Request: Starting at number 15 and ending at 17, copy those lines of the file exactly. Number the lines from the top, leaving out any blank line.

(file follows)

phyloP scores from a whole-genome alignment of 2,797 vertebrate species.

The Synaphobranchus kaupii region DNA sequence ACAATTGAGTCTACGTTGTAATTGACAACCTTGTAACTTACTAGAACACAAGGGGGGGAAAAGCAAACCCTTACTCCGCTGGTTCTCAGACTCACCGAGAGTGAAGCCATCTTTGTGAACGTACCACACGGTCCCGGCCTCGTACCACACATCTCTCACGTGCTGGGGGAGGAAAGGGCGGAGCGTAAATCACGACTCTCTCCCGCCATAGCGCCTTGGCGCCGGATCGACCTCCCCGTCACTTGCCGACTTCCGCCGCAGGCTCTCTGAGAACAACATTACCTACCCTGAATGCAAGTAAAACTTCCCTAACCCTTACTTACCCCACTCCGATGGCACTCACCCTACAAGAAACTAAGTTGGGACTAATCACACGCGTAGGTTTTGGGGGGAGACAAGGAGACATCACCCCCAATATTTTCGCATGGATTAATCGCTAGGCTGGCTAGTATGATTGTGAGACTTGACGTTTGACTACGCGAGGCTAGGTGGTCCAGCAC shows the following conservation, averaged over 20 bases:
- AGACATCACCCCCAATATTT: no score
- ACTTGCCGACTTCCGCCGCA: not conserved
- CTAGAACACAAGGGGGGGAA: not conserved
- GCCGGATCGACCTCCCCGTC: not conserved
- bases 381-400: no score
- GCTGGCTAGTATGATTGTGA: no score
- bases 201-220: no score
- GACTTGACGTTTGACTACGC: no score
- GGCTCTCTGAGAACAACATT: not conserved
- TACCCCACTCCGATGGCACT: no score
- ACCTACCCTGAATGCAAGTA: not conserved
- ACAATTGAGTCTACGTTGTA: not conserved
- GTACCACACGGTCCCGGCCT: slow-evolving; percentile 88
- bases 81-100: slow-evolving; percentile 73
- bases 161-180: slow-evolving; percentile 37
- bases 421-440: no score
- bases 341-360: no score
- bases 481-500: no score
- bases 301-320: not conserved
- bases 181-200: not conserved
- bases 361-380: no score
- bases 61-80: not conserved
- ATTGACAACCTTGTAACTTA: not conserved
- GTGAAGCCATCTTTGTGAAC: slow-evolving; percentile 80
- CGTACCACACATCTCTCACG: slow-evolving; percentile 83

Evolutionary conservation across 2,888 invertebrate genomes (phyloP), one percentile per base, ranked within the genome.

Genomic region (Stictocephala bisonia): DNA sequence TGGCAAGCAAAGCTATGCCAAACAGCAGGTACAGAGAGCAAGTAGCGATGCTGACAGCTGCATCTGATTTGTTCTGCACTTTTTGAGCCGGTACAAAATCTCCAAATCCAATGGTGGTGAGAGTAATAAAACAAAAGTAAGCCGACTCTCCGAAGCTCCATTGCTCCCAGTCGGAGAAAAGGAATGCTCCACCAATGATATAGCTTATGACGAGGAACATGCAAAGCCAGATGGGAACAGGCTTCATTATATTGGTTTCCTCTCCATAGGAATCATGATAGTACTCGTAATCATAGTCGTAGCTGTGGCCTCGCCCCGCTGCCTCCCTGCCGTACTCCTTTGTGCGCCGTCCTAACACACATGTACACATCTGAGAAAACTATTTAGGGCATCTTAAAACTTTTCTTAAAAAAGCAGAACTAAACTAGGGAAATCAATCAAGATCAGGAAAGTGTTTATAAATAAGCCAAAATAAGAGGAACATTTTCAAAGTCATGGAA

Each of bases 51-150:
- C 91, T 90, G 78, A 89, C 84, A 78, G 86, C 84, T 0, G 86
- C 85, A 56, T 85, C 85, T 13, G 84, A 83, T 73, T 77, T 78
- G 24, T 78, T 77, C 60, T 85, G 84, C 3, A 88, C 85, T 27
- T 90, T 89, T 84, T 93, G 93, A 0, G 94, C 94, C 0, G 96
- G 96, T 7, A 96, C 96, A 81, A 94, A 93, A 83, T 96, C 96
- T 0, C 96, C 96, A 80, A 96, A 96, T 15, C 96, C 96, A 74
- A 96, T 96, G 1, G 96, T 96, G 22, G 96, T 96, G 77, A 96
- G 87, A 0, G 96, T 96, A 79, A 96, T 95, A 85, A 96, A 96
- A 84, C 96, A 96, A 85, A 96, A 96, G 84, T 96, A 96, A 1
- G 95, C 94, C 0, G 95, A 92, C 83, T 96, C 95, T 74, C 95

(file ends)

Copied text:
- GTACCACACGGTCCCGGCCT: slow-evolving; percentile 88
- bases 81-100: slow-evolving; percentile 73
- bases 161-180: slow-evolving; percentile 37